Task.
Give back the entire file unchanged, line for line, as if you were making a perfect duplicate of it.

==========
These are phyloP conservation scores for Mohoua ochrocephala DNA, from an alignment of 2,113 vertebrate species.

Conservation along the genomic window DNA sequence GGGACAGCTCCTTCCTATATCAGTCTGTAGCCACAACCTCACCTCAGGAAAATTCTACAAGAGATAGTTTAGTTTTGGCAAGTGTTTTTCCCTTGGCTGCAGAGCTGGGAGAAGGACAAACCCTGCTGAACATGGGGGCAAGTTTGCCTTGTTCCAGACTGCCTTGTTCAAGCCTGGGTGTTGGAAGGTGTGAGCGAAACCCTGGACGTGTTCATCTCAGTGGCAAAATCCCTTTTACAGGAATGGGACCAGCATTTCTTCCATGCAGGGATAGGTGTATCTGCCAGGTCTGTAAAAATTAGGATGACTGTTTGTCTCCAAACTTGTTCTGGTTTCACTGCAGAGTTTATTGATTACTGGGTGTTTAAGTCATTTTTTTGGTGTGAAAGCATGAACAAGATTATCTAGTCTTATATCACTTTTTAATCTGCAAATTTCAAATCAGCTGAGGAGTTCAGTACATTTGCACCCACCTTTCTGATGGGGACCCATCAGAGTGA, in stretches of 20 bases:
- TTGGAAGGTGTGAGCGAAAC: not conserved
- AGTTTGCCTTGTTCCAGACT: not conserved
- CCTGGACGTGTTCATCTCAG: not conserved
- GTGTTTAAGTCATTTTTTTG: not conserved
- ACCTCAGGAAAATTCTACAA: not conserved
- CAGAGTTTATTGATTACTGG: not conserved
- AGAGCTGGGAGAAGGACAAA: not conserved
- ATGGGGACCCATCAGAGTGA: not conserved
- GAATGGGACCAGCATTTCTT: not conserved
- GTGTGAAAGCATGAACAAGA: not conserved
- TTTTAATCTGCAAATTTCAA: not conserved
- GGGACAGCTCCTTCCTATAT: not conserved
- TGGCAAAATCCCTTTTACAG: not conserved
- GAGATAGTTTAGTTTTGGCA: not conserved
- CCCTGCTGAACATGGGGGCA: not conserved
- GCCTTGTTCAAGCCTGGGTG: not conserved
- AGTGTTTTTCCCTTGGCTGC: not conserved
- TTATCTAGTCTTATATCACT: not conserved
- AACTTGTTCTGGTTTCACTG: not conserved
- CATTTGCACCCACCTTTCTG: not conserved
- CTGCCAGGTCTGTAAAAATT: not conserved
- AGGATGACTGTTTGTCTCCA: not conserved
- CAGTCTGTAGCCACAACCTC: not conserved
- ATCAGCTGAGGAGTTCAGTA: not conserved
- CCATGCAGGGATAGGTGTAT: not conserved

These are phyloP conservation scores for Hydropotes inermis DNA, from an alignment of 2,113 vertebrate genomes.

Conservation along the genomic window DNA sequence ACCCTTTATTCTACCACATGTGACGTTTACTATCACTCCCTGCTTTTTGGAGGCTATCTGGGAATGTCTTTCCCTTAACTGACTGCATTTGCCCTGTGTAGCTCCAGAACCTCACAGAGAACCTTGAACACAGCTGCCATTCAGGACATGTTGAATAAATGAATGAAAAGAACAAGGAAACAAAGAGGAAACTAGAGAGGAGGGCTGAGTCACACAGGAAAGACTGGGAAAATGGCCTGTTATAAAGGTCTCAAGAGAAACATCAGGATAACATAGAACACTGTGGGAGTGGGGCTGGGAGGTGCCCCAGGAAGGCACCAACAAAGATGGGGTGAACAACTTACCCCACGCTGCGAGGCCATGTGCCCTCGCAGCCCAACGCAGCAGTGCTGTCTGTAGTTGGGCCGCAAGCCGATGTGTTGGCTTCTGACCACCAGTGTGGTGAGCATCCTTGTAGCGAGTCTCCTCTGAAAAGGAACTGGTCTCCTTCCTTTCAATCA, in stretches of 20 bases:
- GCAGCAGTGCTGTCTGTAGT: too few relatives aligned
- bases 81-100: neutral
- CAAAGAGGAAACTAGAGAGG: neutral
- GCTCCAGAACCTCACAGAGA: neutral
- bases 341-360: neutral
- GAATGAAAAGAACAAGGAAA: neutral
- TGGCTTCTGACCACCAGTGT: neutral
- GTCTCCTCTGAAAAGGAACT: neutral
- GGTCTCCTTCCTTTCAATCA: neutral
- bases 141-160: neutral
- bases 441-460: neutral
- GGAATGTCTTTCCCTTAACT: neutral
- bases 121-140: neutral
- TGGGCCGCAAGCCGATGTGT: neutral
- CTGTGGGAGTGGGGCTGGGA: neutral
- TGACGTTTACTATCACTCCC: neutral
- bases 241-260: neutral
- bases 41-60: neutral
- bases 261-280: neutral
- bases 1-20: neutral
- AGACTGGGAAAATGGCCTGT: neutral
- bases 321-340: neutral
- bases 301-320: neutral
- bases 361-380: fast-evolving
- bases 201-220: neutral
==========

These are phyloP conservation scores for Mohoua ochrocephala DNA, from an alignment of 2,113 vertebrate species.

Conservation along the genomic window DNA sequence GGGACAGCTCCTTCCTATATCAGTCTGTAGCCACAACCTCACCTCAGGAAAATTCTACAAGAGATAGTTTAGTTTTGGCAAGTGTTTTTCCCTTGGCTGCAGAGCTGGGAGAAGGACAAACCCTGCTGAACATGGGGGCAAGTTTGCCTTGTTCCAGACTGCCTTGTTCAAGCCTGGGTGTTGGAAGGTGTGAGCGAAACCCTGGACGTGTTCATCTCAGTGGCAAAATCCCTTTTACAGGAATGGGACCAGCATTTCTTCCATGCAGGGATAGGTGTATCTGCCAGGTCTGTAAAAATTAGGATGACTGTTTGTCTCCAAACTTGTTCTGGTTTCACTGCAGAGTTTATTGATTACTGGGTGTTTAAGTCATTTTTTTGGTGTGAAAGCATGAACAAGATTATCTAGTCTTATATCACTTTTTAATCTGCAAATTTCAAATCAGCTGAGGAGTTCAGTACATTTGCACCCACCTTTCTGATGGGGACCCATCAGAGTGA, in stretches of 20 bases:
- TTGGAAGGTGTGAGCGAAAC: not conserved
- AGTTTGCCTTGTTCCAGACT: not conserved
- CCTGGACGTGTTCATCTCAG: not conserved
- GTGTTTAAGTCATTTTTTTG: not conserved
- ACCTCAGGAAAATTCTACAA: not conserved
- CAGAGTTTATTGATTACTGG: not conserved
- AGAGCTGGGAGAAGGACAAA: not conserved
- ATGGGGACCCATCAGAGTGA: not conserved
- GAATGGGACCAGCATTTCTT: not conserved
- GTGTGAAAGCATGAACAAGA: not conserved
- TTTTAATCTGCAAATTTCAA: not conserved
- GGGACAGCTCCTTCCTATAT: not conserved
- TGGCAAAATCCCTTTTACAG: not conserved
- GAGATAGTTTAGTTTTGGCA: not conserved
- CCCTGCTGAACATGGGGGCA: not conserved
- GCCTTGTTCAAGCCTGGGTG: not conserved
- AGTGTTTTTCCCTTGGCTGC: not conserved
- TTATCTAGTCTTATATCACT: not conserved
- AACTTGTTCTGGTTTCACTG: not conserved
- CATTTGCACCCACCTTTCTG: not conserved
- CTGCCAGGTCTGTAAAAATT: not conserved
- AGGATGACTGTTTGTCTCCA: not conserved
- CAGTCTGTAGCCACAACCTC: not conserved
- ATCAGCTGAGGAGTTCAGTA: not conserved
- CCATGCAGGGATAGGTGTAT: not conserved

These are phyloP conservation scores for Hydropotes inermis DNA, from an alignment of 2,113 vertebrate genomes.

Conservation along the genomic window DNA sequence ACCCTTTATTCTACCACATGTGACGTTTACTATCACTCCCTGCTTTTTGGAGGCTATCTGGGAATGTCTTTCCCTTAACTGACTGCATTTGCCCTGTGTAGCTCCAGAACCTCACAGAGAACCTTGAACACAGCTGCCATTCAGGACATGTTGAATAAATGAATGAAAAGAACAAGGAAACAAAGAGGAAACTAGAGAGGAGGGCTGAGTCACACAGGAAAGACTGGGAAAATGGCCTGTTATAAAGGTCTCAAGAGAAACATCAGGATAACATAGAACACTGTGGGAGTGGGGCTGGGAGGTGCCCCAGGAAGGCACCAACAAAGATGGGGTGAACAACTTACCCCACGCTGCGAGGCCATGTGCCCTCGCAGCCCAACGCAGCAGTGCTGTCTGTAGTTGGGCCGCAAGCCGATGTGTTGGCTTCTGACCACCAGTGTGGTGAGCATCCTTGTAGCGAGTCTCCTCTGAAAAGGAACTGGTCTCCTTCCTTTCAATCA, in stretches of 20 bases:
- GCAGCAGTGCTGTCTGTAGT: too few relatives aligned
- bases 81-100: neutral
- CAAAGAGGAAACTAGAGAGG: neutral
- GCTCCAGAACCTCACAGAGA: neutral
- bases 341-360: neutral
- GAATGAAAAGAACAAGGAAA: neutral
- TGGCTTCTGACCACCAGTGT: neutral
- GTCTCCTCTGAAAAGGAACT: neutral
- GGTCTCCTTCCTTTCAATCA: neutral
- bases 141-160: neutral
- bases 441-460: neutral
- GGAATGTCTTTCCCTTAACT: neutral
- bases 121-140: neutral
- TGGGCCGCAAGCCGATGTGT: neutral
- CTGTGGGAGTGGGGCTGGGA: neutral
- TGACGTTTACTATCACTCCC: neutral
- bases 241-260: neutral
- bases 41-60: neutral
- bases 261-280: neutral
- bases 1-20: neutral
- AGACTGGGAAAATGGCCTGT: neutral
- bases 321-340: neutral
- bases 301-320: neutral
- bases 361-380: fast-evolving
- bases 201-220: neutral